The Brief: The modern dating term "soft ghosting" refers to a more subtle and passive form of ghosting.
No, “soft ghosting” isn’t a spooky addition to the soft boy/soft girl archetypes. Rather, it’s a way of ceasing communication in a relationship without completely ghosting someone. By “liking” someone’s text but not actually responding to them, a soft ghoster either forces them to double text or cease communication. This way, they avoid outright ignoring someone but still indicate that they’re not interested in continuing a conversation.
The term is often used in reference to casual romantic relationships, but soft ghosting can take occur in any type of relationship.
Soft ghosting is based on a certain level of texting literacy and nuance. While this behavior certainly could be an intentional way to hint that someone doesn’t want to continue a relationship, it is not necessarily the case every time someone “likes” a message without actually responding to it.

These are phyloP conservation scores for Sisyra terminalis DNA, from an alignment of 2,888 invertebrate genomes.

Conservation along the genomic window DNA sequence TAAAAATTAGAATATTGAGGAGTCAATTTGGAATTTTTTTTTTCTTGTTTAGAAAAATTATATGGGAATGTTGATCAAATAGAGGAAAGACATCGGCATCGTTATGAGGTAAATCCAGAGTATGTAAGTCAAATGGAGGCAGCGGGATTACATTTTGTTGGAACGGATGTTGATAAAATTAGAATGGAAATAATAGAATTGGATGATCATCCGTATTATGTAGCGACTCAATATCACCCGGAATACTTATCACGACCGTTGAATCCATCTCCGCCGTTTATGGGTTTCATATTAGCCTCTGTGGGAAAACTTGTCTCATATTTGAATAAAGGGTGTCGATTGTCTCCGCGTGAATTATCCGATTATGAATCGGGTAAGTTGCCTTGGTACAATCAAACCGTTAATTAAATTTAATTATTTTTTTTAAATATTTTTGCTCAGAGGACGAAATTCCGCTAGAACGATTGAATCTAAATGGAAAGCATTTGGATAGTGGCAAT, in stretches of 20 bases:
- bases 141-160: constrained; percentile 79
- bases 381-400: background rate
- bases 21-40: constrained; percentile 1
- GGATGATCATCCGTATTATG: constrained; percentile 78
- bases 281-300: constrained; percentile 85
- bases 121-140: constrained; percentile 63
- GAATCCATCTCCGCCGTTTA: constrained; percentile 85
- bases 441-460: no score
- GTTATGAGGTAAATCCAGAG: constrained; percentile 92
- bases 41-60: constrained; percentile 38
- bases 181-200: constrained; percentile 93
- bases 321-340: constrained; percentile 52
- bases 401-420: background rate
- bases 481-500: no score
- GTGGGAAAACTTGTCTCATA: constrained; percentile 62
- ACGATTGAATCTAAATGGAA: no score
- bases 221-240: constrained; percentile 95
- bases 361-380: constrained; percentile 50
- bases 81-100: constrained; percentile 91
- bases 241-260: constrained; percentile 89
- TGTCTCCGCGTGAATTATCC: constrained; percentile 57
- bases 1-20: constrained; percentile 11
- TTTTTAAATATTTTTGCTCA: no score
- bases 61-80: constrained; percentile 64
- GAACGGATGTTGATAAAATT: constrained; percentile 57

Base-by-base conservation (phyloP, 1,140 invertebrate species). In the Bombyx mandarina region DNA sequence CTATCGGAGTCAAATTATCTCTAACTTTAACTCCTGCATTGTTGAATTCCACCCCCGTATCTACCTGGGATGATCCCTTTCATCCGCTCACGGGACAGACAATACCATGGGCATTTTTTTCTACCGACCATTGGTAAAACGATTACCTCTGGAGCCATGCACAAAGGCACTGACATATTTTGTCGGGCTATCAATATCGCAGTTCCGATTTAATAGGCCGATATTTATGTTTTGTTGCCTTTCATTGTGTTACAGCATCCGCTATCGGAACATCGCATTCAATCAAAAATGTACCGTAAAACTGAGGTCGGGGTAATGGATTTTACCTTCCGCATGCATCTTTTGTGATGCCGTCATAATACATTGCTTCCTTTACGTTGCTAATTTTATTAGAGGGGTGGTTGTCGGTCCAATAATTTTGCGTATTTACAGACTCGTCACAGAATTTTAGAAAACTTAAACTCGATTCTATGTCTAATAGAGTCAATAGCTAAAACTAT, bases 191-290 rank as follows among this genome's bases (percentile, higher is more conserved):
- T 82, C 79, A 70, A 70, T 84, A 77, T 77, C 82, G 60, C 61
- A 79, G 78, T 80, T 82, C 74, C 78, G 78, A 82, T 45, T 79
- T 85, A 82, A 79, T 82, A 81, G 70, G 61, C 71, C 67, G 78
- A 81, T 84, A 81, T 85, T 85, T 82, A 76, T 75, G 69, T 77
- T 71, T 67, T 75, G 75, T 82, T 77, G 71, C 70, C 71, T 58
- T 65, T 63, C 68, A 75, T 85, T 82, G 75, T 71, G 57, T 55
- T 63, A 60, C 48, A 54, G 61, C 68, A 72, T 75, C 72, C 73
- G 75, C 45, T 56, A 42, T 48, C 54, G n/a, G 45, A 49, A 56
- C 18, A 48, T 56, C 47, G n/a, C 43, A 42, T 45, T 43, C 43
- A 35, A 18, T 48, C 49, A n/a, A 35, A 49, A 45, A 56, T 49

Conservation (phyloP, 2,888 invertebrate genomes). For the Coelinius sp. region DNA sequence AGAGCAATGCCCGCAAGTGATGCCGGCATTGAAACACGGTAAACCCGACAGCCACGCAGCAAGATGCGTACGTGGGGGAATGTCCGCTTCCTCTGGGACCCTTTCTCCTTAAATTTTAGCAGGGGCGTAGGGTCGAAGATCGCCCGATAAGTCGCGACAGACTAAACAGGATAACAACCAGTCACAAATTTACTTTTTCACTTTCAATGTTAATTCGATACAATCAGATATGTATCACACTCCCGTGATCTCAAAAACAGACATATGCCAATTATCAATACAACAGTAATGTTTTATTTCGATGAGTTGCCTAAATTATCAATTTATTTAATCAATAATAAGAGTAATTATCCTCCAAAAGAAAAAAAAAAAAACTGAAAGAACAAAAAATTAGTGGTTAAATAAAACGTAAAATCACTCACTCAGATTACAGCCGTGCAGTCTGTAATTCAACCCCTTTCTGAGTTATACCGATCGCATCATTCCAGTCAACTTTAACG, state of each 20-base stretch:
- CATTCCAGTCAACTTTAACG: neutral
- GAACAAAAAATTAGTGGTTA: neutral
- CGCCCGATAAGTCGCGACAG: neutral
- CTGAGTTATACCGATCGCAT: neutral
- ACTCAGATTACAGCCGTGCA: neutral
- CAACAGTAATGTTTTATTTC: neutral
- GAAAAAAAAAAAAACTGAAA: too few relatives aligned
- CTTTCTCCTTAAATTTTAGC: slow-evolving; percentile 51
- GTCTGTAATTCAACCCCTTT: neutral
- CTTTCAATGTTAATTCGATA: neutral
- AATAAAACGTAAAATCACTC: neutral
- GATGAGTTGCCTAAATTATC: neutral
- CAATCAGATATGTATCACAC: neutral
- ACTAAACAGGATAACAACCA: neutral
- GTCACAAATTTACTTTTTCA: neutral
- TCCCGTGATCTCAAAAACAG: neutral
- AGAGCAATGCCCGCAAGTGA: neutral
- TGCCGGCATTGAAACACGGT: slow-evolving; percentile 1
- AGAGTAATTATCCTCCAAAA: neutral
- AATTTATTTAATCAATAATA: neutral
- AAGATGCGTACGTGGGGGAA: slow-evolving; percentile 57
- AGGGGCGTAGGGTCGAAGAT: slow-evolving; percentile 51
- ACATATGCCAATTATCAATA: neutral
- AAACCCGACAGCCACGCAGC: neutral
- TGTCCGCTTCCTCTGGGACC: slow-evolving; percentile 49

More generally, soft ghosting refers to texting in a way that is mostly passive. It could mean acting generally interested in a person but always saying that you’re unavailable when they ask to hang out. Soft ghosting can be intentional flakiness designed to indicate that you’re no longer interested, without hurting someone’s feelings by telling them directly or fully ghosting them.
This can be a manipulative behavior or simply a lazy and noncommital way to cease contact with someone. More so than traditional ghosting, soft ghosting can allow for the possibility of a future reigniting of a conversation or relationship.